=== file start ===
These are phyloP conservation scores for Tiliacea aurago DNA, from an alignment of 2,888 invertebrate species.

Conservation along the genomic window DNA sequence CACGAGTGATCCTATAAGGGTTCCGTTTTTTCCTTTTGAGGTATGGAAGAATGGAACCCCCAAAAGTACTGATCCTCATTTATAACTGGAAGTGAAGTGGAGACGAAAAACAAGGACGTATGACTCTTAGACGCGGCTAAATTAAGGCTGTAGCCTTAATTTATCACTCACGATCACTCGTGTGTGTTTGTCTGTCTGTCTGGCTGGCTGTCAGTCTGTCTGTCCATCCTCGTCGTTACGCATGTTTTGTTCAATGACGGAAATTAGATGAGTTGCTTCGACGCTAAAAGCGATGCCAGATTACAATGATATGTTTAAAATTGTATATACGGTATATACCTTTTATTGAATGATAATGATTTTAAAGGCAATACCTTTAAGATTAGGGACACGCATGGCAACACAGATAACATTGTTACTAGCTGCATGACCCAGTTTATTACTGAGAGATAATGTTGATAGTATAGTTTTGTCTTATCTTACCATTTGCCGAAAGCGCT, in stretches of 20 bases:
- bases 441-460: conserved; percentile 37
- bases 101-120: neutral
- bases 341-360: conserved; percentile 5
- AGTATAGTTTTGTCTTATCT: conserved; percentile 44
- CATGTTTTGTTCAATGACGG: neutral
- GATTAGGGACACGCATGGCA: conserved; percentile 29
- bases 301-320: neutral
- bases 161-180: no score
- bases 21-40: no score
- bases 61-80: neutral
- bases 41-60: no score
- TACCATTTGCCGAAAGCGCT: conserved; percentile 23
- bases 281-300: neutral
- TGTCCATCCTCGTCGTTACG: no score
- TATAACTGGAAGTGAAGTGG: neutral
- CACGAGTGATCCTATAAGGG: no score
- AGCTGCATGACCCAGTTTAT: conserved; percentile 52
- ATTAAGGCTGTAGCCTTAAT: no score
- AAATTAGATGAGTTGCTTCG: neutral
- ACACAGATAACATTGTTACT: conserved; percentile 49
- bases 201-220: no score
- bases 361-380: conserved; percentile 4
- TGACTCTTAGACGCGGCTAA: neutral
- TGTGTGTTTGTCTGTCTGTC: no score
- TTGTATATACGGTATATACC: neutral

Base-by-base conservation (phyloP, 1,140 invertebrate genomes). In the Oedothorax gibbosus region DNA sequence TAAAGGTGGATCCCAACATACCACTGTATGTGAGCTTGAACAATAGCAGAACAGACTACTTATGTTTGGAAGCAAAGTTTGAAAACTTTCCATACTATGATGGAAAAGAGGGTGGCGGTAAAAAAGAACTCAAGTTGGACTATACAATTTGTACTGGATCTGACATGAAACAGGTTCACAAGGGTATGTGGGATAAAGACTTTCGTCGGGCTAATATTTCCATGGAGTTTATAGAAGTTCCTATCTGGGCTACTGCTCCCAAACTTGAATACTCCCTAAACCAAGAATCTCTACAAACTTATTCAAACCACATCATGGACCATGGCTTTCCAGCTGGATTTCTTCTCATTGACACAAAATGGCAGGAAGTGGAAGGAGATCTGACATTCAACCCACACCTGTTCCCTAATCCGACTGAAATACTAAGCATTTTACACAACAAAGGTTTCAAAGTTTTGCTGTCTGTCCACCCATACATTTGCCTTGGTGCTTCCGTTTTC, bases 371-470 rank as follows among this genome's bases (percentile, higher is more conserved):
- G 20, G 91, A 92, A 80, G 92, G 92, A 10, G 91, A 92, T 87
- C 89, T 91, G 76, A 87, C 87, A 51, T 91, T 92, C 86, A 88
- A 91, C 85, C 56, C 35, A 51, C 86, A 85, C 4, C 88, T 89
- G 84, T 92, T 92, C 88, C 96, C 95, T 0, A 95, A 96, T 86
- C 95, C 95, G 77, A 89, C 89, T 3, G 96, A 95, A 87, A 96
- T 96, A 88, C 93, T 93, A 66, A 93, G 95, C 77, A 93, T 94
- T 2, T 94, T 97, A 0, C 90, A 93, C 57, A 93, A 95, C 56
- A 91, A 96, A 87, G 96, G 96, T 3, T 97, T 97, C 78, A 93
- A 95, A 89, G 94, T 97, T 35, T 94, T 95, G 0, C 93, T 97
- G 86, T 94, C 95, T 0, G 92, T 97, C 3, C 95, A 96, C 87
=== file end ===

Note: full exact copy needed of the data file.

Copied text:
These are phyloP conservation scores for Tiliacea aurago DNA, from an alignment of 2,888 invertebrate species.

Conservation along the genomic window DNA sequence CACGAGTGATCCTATAAGGGTTCCGTTTTTTCCTTTTGAGGTATGGAAGAATGGAACCCCCAAAAGTACTGATCCTCATTTATAACTGGAAGTGAAGTGGAGACGAAAAACAAGGACGTATGACTCTTAGACGCGGCTAAATTAAGGCTGTAGCCTTAATTTATCACTCACGATCACTCGTGTGTGTTTGTCTGTCTGTCTGGCTGGCTGTCAGTCTGTCTGTCCATCCTCGTCGTTACGCATGTTTTGTTCAATGACGGAAATTAGATGAGTTGCTTCGACGCTAAAAGCGATGCCAGATTACAATGATATGTTTAAAATTGTATATACGGTATATACCTTTTATTGAATGATAATGATTTTAAAGGCAATACCTTTAAGATTAGGGACACGCATGGCAACACAGATAACATTGTTACTAGCTGCATGACCCAGTTTATTACTGAGAGATAATGTTGATAGTATAGTTTTGTCTTATCTTACCATTTGCCGAAAGCGCT, in stretches of 20 bases:
- bases 441-460: conserved; percentile 37
- bases 101-120: neutral
- bases 341-360: conserved; percentile 5
- AGTATAGTTTTGTCTTATCT: conserved; percentile 44
- CATGTTTTGTTCAATGACGG: neutral
- GATTAGGGACACGCATGGCA: conserved; percentile 29
- bases 301-320: neutral
- bases 161-180: no score
- bases 21-40: no score
- bases 61-80: neutral
- bases 41-60: no score
- TACCATTTGCCGAAAGCGCT: conserved; percentile 23
- bases 281-300: neutral
- TGTCCATCCTCGTCGTTACG: no score
- TATAACTGGAAGTGAAGTGG: neutral
- CACGAGTGATCCTATAAGGG: no score
- AGCTGCATGACCCAGTTTAT: conserved; percentile 52
- ATTAAGGCTGTAGCCTTAAT: no score
- AAATTAGATGAGTTGCTTCG: neutral
- ACACAGATAACATTGTTACT: conserved; percentile 49
- bases 201-220: no score
- bases 361-380: conserved; percentile 4
- TGACTCTTAGACGCGGCTAA: neutral
- TGTGTGTTTGTCTGTCTGTC: no score
- TTGTATATACGGTATATACC: neutral

Base-by-base conservation (phyloP, 1,140 invertebrate genomes). In the Oedothorax gibbosus region DNA sequence TAAAGGTGGATCCCAACATACCACTGTATGTGAGCTTGAACAATAGCAGAACAGACTACTTATGTTTGGAAGCAAAGTTTGAAAACTTTCCATACTATGATGGAAAAGAGGGTGGCGGTAAAAAAGAACTCAAGTTGGACTATACAATTTGTACTGGATCTGACATGAAACAGGTTCACAAGGGTATGTGGGATAAAGACTTTCGTCGGGCTAATATTTCCATGGAGTTTATAGAAGTTCCTATCTGGGCTACTGCTCCCAAACTTGAATACTCCCTAAACCAAGAATCTCTACAAACTTATTCAAACCACATCATGGACCATGGCTTTCCAGCTGGATTTCTTCTCATTGACACAAAATGGCAGGAAGTGGAAGGAGATCTGACATTCAACCCACACCTGTTCCCTAATCCGACTGAAATACTAAGCATTTTACACAACAAAGGTTTCAAAGTTTTGCTGTCTGTCCACCCATACATTTGCCTTGGTGCTTCCGTTTTC, bases 371-470 rank as follows among this genome's bases (percentile, higher is more conserved):
- G 20, G 91, A 92, A 80, G 92, G 92, A 10, G 91, A 92, T 87
- C 89, T 91, G 76, A 87, C 87, A 51, T 91, T 92, C 86, A 88
- A 91, C 85, C 56, C 35, A 51, C 86, A 85, C 4, C 88, T 89
- G 84, T 92, T 92, C 88, C 96, C 95, T 0, A 95, A 96, T 86
- C 95, C 95, G 77, A 89, C 89, T 3, G 96, A 95, A 87, A 96
- T 96, A 88, C 93, T 93, A 66, A 93, G 95, C 77, A 93, T 94
- T 2, T 94, T 97, A 0, C 90, A 93, C 57, A 93, A 95, C 56
- A 91, A 96, A 87, G 96, G 96, T 3, T 97, T 97, C 78, A 93
- A 95, A 89, G 94, T 97, T 35, T 94, T 95, G 0, C 93, T 97
- G 86, T 94, C 95, T 0, G 92, T 97, C 3, C 95, A 96, C 87